Once the cost basis of property has been determined in accordance with the method discussed above, this basis must be adjusted by an appropriate deduction for depreciation. In an attempt to achieve some degree of uniformity among adjudicating authorities of all the armed services, uniform schedules of depreciation have been promulgated in accordance with section 2106b of the Navy Personnel Claims Regulations. These schedules need not be strictly adhered to, but are used as general guidelines in determining appropriate depreciation deductions. Additionally, such schedules are revised from time to time by a Joint Services Committee so as to achieve the maximum degree of accuracy and fairness in the depreciation percentages employed therein.

Any discussion of depreciation deductions would be incomplete without observing that it is not necessarily the purpose of the Navy Personnel Claims Regulations to compensate claimants in an amount which will restore their damaged or lost property to the exact same con

53. Ibid. 54. Ibid. 55. Ibid. 56. Ibid. 57. Ibid.

dition it was allegedly in prior to its damage or loss. On the contrary, it is realized that military life entails certain risks, one of which is the possible damage to or loss of personal property in shipment between duty stations or from other causes. Therefore, an attempt is made to apply the uniform depreciation schedules with a view towards fairness but also with a view towards practicality. It is intended by these schedules to compensate claimant in such a way that he may be able to replace his property with items that are equivalent, but not necessarily exact, replacements for those lost.

In using the uniform depreciation tables, it is sometimes necessary to apply certain rules of thumb where the claim form does not contain complete information. For instance, where claimant has neglected to specify the exact month of purchase of a claimed item, the normal procedure is to include the entire first year of ownership in any deduction made for depreciation. As to the last year of ownership, the general rule is as follows: if, depending upon the date of loss, claimant has had the use of the item claimed for a period less than 6 months, then no depreciation is taken on the item at all; however, if claimant has had the use of the item claimed for a period in excess of 6 months, then depreciation is taken for the entire last year of ownership. Use of these rules of thumb is a practical necessity in adjudicating the formidable volume of claims submitted each year to Marine Corps and Navy adjudicating authorities.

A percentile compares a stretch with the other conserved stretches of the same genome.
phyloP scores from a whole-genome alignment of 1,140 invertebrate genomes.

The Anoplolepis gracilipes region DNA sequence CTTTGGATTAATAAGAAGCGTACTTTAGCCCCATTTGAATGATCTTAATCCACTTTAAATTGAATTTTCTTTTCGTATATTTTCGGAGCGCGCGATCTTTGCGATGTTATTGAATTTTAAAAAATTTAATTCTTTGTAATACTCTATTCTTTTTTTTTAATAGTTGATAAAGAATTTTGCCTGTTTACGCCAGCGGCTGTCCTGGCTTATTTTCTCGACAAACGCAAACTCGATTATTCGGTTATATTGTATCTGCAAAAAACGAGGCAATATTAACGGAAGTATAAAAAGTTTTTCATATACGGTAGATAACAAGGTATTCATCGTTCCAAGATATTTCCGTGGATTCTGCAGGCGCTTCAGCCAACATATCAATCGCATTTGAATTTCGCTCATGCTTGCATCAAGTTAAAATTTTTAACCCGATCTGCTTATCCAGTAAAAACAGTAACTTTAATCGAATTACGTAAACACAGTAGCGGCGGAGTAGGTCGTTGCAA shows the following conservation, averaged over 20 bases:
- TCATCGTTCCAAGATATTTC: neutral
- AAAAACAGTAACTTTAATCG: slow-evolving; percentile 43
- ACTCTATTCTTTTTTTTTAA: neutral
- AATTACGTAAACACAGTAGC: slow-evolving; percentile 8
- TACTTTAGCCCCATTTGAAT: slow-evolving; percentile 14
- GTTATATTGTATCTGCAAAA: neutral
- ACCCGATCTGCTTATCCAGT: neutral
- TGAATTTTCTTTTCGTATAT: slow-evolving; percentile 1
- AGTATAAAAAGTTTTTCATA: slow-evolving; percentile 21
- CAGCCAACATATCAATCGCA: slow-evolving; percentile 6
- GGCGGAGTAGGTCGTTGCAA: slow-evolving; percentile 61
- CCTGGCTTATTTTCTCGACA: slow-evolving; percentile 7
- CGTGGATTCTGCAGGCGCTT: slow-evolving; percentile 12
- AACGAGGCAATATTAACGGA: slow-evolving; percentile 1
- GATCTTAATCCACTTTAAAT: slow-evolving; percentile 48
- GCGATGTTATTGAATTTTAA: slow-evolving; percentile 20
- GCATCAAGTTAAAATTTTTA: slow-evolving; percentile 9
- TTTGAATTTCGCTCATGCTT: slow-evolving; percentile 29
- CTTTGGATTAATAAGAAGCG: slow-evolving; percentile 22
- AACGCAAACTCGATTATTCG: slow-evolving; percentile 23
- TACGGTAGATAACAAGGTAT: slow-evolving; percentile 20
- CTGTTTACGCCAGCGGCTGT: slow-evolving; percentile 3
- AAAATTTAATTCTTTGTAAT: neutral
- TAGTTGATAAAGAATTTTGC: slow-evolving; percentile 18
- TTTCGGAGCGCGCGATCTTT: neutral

Where the property lost has been in storage for part or all of its period of use by the claimant, special rules will be applied. Normally, no depreciation will be taken on personal property for the period during which it was in storage. However, where such property is of the type that is subject to obsolescence or shelfwear, then depreciation will be taken at one half the normal rate for the period of time during which the property was in storage. Examples of property coming within the latter category are clothing, bedding, linens, and curtains.

It is realized, of course, that application of general depreciation percentages may result in a certain degree of hardship in particular cases. If such adjustments for depreciation were not made, however, the result would be that a claimant would have had the use of the particular items in question at no cost to himself for the benefits of such use. It is also realized that a claimant will frequently be benefited by the depreciation percentages applied to certain of his items. As to items which claimant asserts

should not be fully depreciated because of good condition or infrequent use, it can only be noted that depreciation schedules are not based solely upon these factors. The Navy Personnel Claims Regulations are intended to take into account the fact that many items lose their value steadily because of subsequent style changes, improved features of new models, and for other reasons in addition to the obvious ones. It should be remembered that awards made under the Navy Personnel Claims Regulations, and calculated under the uniform depreciation schedules, are not intended to take the place of privately purchased insurance where an individual desires maximum reimbursement for his losses.